WASHINGTON -- Baffled by the plethora of vehicle safety ratings? Help is here.
The Insurance Institute for Highway Safety is offering its first rankings of the 10 safest cars. The Ford Five Hundred, Saab 9-3, Subaru Legacy and Honda Civic sedan got the highest "gold" rating. Six other cars won "silver" ratings.
The Arlington, Va., institute, which conducts research for auto insurers, released its rankings on Sunday, Dec. 4. Instead of assigning separate ratings for front crashes, side-impact crashes and head restraints, the new list combines the measures in a single rating.
Now the question is whether automakers will engineer their cars to score well in the combined ratings.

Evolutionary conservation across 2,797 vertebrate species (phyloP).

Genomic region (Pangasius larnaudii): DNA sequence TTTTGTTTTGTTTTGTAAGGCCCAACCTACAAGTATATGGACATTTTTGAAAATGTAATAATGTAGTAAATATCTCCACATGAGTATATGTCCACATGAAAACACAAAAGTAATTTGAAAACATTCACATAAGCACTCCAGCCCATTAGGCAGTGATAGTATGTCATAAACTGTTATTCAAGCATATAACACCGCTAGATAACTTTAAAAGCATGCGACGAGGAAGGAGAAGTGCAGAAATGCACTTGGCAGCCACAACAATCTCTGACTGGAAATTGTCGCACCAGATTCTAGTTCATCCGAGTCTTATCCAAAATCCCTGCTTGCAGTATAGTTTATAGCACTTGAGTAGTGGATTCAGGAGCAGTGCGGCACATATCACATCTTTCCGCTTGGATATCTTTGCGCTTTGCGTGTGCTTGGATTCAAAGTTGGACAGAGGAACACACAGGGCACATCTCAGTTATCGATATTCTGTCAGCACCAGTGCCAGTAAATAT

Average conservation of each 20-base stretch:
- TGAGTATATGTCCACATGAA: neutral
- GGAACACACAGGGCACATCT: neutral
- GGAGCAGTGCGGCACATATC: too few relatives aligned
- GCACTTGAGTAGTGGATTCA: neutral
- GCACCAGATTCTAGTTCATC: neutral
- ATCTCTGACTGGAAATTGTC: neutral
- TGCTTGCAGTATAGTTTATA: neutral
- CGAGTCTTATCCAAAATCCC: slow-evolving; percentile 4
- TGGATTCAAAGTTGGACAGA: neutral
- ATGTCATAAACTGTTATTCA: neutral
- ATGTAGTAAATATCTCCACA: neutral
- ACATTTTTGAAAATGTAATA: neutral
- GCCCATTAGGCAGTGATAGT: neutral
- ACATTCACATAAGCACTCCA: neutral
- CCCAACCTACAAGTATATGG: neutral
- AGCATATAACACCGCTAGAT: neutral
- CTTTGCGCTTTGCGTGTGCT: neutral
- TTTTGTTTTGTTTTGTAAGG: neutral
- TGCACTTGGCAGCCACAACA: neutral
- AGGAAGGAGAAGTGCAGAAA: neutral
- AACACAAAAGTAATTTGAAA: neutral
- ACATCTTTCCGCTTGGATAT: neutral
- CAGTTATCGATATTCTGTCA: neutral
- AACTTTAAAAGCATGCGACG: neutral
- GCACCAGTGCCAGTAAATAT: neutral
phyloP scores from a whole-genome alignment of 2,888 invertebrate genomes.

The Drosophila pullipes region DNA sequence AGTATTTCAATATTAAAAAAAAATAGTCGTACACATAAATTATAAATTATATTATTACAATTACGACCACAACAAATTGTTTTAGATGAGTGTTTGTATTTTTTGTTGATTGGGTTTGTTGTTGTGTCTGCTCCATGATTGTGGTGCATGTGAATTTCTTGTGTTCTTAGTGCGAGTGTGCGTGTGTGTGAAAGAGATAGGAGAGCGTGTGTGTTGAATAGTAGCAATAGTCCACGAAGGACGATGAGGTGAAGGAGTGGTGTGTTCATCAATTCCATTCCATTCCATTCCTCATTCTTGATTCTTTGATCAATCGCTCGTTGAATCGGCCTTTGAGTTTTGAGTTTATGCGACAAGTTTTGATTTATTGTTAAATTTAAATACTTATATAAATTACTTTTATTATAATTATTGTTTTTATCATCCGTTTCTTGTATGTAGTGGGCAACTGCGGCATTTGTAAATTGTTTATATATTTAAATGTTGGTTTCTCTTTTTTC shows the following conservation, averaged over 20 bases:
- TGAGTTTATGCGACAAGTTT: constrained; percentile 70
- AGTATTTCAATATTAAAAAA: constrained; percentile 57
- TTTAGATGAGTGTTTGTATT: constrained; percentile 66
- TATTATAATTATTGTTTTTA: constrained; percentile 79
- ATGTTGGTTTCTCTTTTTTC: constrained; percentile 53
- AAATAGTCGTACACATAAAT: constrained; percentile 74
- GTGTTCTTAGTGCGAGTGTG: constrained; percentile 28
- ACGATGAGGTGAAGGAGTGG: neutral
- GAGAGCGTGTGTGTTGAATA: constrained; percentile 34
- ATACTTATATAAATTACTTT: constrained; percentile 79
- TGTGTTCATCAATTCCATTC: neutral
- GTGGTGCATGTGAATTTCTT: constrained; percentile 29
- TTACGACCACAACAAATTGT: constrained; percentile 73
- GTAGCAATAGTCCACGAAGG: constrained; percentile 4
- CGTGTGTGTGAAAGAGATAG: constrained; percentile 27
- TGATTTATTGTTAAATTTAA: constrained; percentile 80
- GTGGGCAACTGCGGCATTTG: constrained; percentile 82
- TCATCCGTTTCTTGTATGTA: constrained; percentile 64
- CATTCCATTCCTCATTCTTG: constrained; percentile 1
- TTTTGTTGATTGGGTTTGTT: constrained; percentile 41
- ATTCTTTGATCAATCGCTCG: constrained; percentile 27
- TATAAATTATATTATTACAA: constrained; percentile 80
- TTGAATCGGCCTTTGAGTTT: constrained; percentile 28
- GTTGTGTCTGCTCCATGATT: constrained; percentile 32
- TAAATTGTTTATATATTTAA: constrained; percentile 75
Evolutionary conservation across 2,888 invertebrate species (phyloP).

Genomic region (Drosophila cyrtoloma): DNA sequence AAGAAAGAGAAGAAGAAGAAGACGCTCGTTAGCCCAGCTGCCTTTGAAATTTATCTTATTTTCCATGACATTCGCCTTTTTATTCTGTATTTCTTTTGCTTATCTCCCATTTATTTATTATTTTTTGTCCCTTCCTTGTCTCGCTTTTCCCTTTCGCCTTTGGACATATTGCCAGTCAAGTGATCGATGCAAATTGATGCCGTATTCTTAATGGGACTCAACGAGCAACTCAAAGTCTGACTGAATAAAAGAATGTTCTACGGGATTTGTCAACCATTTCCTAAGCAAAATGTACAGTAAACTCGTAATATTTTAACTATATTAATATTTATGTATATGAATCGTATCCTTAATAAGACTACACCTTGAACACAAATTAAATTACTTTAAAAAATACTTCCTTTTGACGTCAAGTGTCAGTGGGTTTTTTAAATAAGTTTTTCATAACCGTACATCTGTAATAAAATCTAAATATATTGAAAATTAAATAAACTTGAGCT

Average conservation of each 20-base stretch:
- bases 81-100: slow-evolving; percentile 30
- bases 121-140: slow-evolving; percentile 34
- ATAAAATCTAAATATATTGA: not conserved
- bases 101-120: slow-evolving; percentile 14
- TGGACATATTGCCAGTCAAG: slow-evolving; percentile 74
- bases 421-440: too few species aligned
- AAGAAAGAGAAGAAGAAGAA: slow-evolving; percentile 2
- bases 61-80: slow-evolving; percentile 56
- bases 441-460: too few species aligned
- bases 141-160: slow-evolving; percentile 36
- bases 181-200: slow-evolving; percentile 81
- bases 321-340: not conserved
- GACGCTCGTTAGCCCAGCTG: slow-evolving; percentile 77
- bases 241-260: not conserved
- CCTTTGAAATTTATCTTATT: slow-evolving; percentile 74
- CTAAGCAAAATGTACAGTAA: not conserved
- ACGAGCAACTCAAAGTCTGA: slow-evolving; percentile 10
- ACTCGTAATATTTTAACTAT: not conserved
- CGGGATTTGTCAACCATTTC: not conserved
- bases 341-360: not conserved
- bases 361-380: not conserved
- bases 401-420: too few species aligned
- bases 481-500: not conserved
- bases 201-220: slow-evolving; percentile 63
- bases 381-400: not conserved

After the insurance institute introduced frontal offset crash testing in 1995, automakers gradually worked to improve on that measure. The institute's offset test is different from the National Highway Traffic Safety Administration's head-on front test.
To get the gold designation, a car must have good ratings in all three categories. A silver award denotes good ratings for front and side impacts and an acceptable head-restraint rating.
The institute tested 16 small cars, 24 mid-sized cars and three large cars in all three categories. But institute officials say their selections represent the best of all 2006 cars. The officials say they told automakers of their plans to name top picks, and offered to do early testing of models the companies thought might be contenders.